Author Topic: Chironomid  (Read 341 times)

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Ralph Anderson

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Chironomid
« on: June 30, 2020, 12:41:08 PM »
 I just started tying and fishing chironomids last year . Managed to finally catch one trout on a bloodworm pattern . I have seen a very good hatch of chironomids but they were very tiny , my size 16 chironomid was no where even close . On another lake I was at there were some chironomid husks on the water they appeared to be about size 14 to me . The hatch was over and I had missed it . My question is can you size a fly off a husk ? Will an empty husk shrink or elongate ? Would it even be worth trying a chironomid if the hatch was over .

Chris Puchniak

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Re: Chironomid
« Reply #1 on: June 30, 2020, 07:42:57 PM »
I am not precisely sure how the size of the husk relates to the size of the chironomid, but I would always think the husk would be a size bigger.  This would be because the husk gets expanded just prior to emergence as the chironomid gets larger due to gas accumulation.  I would also think that the splitting process would make it look bigger too.  But the size difference may not be significant.

I would always start with the husk size and then scale down from there.  Often there is nothing wrong with being one size or so bigger than the hatch as long as you have the profile, color, and movement matched.  Being a bit bigger only frequently helps your fly get noticed (though it might not be so beneficial if there is a lot of fishing pressure, in which smaller and more subtle would often be best).

Chironomid fishing can be so finicky with respect to depth (especially for rainbows which are much more prone to staying at one depth) and color.
I will fish anywhere and find beauty in it.

Don't be a Pessimist. Don't be an Optimist.  Be a Realist and change when you need to.

Marc Bilan

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Re: Chironomid
« Reply #2 on: July 03, 2020, 12:34:23 PM »
Hey Ralph,
         When I first started fishing chronies it was a process to get to 'confident'.  Not all lakes are created equal when it comes to hatches, or the fishes willingness to take immitations.  I fished a lake this spring where they would take a chronie sometimes, but a balanced micro leech ALL the time!  Another lake, they wanted chronies all day.  What you can do to stack the odds in your favor is to choose clear water lakes, or to choose lakes that have a large population of fish(usually meaning the fish size is smaller as an average).  In the case of the latter, when you do something correct you will generally get rewarded for it.  You can find these lakes by looking in your fishing regulations book and looking for expanded retention quotas for specific bodies of water.  If you fish a true trophy lake looking for monsters in the 5-10lb class, you can do everything right and still not land a fish for a few hours at a time.  Especially when you're figuring out a body of water.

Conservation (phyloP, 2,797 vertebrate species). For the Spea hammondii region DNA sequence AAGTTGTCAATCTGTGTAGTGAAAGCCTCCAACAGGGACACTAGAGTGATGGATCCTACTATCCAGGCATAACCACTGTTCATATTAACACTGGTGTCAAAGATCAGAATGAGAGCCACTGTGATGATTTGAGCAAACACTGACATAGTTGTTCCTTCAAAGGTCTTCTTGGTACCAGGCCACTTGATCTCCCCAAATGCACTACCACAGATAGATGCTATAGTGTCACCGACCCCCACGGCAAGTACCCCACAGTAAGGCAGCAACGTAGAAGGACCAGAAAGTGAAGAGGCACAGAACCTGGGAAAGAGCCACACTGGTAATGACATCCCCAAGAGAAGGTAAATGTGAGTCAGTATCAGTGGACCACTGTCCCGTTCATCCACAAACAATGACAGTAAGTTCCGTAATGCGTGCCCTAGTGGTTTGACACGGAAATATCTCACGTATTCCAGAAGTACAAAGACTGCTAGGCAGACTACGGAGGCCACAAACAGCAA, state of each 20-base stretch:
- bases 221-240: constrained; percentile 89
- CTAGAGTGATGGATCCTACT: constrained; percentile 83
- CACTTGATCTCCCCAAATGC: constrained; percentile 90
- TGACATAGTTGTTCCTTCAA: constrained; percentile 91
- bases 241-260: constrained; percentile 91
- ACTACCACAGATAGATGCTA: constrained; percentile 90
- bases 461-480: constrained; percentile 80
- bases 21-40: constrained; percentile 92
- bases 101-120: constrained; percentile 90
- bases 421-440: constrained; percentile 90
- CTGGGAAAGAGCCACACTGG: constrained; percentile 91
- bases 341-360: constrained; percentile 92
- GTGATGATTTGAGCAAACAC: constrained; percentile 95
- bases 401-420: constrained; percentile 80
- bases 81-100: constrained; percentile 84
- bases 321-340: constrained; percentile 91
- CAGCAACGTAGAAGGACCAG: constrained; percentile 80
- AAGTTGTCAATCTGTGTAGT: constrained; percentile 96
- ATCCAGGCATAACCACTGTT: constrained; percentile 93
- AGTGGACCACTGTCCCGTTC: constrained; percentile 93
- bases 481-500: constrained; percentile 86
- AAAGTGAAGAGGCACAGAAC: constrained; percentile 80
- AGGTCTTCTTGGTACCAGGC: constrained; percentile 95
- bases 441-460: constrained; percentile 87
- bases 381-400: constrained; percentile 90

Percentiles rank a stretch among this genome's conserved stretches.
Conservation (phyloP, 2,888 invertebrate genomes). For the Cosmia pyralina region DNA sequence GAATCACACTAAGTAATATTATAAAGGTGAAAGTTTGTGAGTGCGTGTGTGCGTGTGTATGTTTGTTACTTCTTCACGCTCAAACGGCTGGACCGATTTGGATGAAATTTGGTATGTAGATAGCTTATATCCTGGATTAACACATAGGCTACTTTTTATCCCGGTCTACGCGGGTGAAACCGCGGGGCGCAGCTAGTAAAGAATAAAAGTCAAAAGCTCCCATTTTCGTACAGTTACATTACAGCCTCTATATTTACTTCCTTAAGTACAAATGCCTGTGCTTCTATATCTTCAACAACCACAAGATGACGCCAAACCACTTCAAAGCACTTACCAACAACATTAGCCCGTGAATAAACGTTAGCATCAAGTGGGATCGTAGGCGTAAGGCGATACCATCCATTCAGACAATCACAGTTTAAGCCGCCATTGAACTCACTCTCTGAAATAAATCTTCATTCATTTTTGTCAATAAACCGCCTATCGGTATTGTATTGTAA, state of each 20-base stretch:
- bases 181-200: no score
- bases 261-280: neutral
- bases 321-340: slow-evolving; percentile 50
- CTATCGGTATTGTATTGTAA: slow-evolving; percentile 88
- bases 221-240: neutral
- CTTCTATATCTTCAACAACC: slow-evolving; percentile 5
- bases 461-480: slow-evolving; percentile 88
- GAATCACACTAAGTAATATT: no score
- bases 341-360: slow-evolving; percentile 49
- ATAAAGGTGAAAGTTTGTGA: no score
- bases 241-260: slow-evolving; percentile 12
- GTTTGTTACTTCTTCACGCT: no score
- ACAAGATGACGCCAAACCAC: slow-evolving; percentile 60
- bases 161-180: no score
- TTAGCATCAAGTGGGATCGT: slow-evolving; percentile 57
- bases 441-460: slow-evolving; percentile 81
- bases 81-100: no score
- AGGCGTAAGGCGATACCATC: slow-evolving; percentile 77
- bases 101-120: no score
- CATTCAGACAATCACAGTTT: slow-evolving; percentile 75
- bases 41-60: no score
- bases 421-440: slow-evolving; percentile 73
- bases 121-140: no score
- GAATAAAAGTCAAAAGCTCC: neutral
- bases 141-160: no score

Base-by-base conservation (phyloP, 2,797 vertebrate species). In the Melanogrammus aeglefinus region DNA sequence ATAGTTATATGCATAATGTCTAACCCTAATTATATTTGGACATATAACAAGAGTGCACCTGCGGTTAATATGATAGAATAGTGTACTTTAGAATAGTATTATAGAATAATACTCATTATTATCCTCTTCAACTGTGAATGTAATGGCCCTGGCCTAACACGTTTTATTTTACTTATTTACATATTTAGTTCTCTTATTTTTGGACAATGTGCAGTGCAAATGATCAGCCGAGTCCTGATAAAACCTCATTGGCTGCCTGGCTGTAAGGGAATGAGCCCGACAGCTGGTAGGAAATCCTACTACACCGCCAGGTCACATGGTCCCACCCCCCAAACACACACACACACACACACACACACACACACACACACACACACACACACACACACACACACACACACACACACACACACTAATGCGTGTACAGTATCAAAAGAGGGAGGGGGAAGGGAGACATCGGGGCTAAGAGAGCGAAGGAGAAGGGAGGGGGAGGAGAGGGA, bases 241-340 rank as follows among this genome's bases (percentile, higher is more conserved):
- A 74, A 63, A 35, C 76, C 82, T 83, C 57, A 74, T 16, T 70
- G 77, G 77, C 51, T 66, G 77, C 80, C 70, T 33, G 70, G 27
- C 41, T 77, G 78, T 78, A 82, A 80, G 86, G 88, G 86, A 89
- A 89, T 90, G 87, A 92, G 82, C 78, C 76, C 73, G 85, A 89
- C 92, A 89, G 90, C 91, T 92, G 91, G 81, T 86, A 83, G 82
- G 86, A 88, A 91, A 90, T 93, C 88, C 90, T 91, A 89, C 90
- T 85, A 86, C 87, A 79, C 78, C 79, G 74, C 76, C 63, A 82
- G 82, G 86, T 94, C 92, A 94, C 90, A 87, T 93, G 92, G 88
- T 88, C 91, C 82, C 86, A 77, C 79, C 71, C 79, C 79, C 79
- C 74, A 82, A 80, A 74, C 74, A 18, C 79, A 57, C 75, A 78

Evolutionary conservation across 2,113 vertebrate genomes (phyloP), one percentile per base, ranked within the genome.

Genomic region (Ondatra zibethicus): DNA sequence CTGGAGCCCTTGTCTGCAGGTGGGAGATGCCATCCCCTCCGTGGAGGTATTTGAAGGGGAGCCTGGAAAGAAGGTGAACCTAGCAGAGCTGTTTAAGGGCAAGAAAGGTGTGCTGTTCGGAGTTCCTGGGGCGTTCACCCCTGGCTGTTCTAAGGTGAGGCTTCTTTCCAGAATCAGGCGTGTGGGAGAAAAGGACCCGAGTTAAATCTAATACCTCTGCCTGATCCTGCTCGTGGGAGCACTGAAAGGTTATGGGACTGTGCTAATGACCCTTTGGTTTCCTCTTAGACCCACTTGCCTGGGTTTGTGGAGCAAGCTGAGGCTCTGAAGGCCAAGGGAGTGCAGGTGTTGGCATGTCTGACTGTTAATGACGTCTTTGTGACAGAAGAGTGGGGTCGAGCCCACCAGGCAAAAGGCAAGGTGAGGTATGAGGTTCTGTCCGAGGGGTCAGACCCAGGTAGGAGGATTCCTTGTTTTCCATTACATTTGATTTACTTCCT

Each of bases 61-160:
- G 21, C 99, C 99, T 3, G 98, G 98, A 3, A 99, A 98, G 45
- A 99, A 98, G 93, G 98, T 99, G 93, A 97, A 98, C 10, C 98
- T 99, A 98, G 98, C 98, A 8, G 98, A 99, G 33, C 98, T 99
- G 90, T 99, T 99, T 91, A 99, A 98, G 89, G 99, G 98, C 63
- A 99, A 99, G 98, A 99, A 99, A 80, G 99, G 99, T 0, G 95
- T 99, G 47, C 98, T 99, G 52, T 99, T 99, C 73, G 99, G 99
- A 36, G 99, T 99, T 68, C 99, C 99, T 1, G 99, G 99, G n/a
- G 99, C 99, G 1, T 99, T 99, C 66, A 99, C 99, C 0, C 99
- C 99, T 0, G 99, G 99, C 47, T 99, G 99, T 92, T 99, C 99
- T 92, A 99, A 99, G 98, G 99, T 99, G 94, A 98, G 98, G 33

Lastly, do a bit of digging(Flybc.ca is a great site for chronie patterns) and get a few confidence patterns.  A couple that are sure to catch you something are the Black and red, and Gunmetal and red using white, or black beads.  If I get a husk off the water and have nothing else to go on, I match it for size.  For rainbows especially, start 6-24 inches off the bottom depending on if there are weeds or not.
         Focus on chronies in the spring time, summer is usually poor.  Fall there is a minor hatch if you time it right.   Where are you from?
« Last Edit: July 03, 2020, 12:36:21 PM by Marc Bilan »

Ralph Anderson

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Re: Chironomid
« Reply #3 on: July 03, 2020, 04:44:10 PM »
I am from Saskatoon . I have been fishing mostly in the Parklands Manitoba . The lake I caught the trout on the bloodworm was Barbe Lake , it was also the first lake I caught a fish on a balanced leech as well . Haven't been to Manitoba this year because of the COVID travel restrictions . I believe they have opened up just recently so I'm hoping to go very soon . Even though I don't do very well fishing chironomids  I still really enjoy tying them . There seems to be no end of chironomids patterns to tie . Today i was tying snow-cones with white tungsten beads , dark gray glitter thread bodies and silver micro flashabou ribs . Its hard to believe big fish go for such little flies but I see it all the time on YouTube . One day I will be lucky and be on the right lake at the right time to see for myself .

Marc Bilan

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Re: Chironomid
« Reply #4 on: July 04, 2020, 04:43:41 PM »
Keep in mind that the 'hatch' you see on the water was probably staging just off the bottom of the lake for up to 3 days before you saw the shuck.  Shortly after lake turn over til the dragons crawling out of the water in early to mid June is generally a good time to fish a chronie...anytime.  Even when I don't see a 'hatch' per say.  Keep with it, it's worth it. :)

Ralph Anderson

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Re: Chironomid
« Reply #5 on: July 22, 2020, 06:07:57 PM »
  I just returned from a fishing trip in Manitoba . The lake I was fishing had both trout and perch . Couldn't catch any of the trout on a chironomid , but I caught countless tiny perch . They were small but it was fun .